After the Supreme Court’s decision in Dennis v. United States (1951), two questions — one of fact and one of theory — dominated the First Amendment legal landscape: Would the U.S. government continue to prosecute American communists successfully? Would the clear and present danger test survive as the leading First Amendment standard in cases involving advocacy of illegal conduct?

Although the Court answered the first question in Yates v. United States, 354 U.S. 298 (1957), its failure to address the second inquiry contributed to the demise of the clear and present danger test more than a decade later in Brandenburg v. Ohio (1969).

The Court’s decision in Dennis, which upheld the convictions of leading American communists under the Smith Act of 1940 for organizing a party to overthrow the government, prompted the Justice Department to proceed with 15 new prosecutions of 129 communists in the United States; 96 of these were convicted, while only 10 were acquitted. The Court’s decision in Yates virtually terminated these prosecutions. Only one additional prosecution and conviction was obtained after 1957, under the membership provisions of the Smith Act, in Scales v. United States (1961).

Supreme Court raises the bar on Smith Act convictions, protects advocacy of ideas

In circumstances strikingly similar to Dennis, Oleta Yates and 13 codefendants — members of the second tier of leadership in the Communist Party of the United States — participated in and spoke at party meetings, advocating the forcible overthrow of the U.S. government. They were charged and convicted in federal court of conspiracy to violate the Smith Act. Their appeals hinged upon two issues: the extent to which the Court’s prior decision in Dennis applied to abstract advocacy of ideas versus incitement to overthrow the government, and whether the evidence presented was sufficient to justify conviction for criminal conduct. The Court voted 6-1 to remand the case to the district court with orders to dismiss the case against five defendants and to consider retrial for the other nine.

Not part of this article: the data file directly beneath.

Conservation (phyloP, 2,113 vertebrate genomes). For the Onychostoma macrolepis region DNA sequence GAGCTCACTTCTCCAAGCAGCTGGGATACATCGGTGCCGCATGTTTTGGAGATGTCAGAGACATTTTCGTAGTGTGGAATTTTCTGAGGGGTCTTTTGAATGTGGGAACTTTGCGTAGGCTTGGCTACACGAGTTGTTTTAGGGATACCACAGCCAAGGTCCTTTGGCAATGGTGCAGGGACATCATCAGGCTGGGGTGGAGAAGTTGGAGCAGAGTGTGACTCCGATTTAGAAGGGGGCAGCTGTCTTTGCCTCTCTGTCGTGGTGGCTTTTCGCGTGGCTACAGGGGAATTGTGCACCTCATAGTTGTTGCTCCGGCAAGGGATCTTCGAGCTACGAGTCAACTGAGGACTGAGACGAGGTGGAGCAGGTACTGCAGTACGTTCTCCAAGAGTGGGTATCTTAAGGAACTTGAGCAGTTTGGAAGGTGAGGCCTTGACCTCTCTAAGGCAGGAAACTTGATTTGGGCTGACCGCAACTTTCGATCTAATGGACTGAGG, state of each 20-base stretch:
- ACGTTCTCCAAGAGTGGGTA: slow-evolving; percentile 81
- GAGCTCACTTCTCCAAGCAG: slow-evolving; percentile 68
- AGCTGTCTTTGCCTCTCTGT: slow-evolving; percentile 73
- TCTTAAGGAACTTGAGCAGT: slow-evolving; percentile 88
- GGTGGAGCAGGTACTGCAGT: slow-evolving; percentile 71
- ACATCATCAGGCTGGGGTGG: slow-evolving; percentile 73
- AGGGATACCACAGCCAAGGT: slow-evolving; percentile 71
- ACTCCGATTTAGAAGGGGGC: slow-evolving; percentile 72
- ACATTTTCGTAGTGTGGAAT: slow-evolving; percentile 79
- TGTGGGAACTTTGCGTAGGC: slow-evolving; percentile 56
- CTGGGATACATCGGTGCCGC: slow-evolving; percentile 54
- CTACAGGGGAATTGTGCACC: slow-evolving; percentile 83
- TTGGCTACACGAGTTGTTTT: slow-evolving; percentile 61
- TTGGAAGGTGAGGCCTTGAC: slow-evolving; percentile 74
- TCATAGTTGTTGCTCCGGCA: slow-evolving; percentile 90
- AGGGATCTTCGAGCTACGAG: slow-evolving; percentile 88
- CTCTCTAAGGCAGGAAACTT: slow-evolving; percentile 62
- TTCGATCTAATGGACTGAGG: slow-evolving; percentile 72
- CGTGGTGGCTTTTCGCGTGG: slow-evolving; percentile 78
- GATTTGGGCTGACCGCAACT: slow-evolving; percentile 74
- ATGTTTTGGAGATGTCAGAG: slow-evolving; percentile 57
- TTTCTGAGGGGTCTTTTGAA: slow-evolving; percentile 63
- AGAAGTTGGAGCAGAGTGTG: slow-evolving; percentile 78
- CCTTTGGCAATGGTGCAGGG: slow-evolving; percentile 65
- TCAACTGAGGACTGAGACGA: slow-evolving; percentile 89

The decision in Yates produced a firestorm of criticism, including from President Dwight Eisenhower and FBI Chief J. Edgar Hoover who believed it hurt their efforts to rout out the Communist Party in Ameria. In this photo, Eisenhower, center, meets with Attorney General Herbert Brownell, left, and Hoover at the Summer White House in Denver, Colorado on Sept. 12, 1954. They discussed a “substantial step-up” in the drive to “utterly destroy” the Communist Party in the U.S. (AP Photo, used with permission from The Associated Press.)

Justice John Marshall Harlan II, writing for the majority, answered the “advocacy of doctrine” versus “advocacy of action” question so as to raise the bar for convictions under the Smith Act. Harlan’s opinion required that prosecutors in Smith Act cases must prove that the accused advocated illegal conduct, not mere abstract doctrine. Because the government could not meet this burden, the charges against all defendants in Yates were dismissed.

Although Yates addressed issues relevant to the line between abstract advocacy of political doctrine and incitement to unlawful action, all of the opinions avoided mention of the clear and present danger test. The Court wrote as if the test had vanished from the First Amendment lexicon. In Brandenburg v. Ohio (1969), which overturned the conviction of a Ku Klux Klan leader for his remarks, the Court formally abandoned the test for adjudicating incitement cases.

The Yates decision produced a firestorm of criticism. Members of Congress introduced several bills to curtail the Court’s jurisdiction in cases involving allegations of subversive activities. Although Congress did not enact any of these into laws, some justices seemed to respond to congressional pressure in subsequent cases, until the search for domestic communists slackened in the 1960s.

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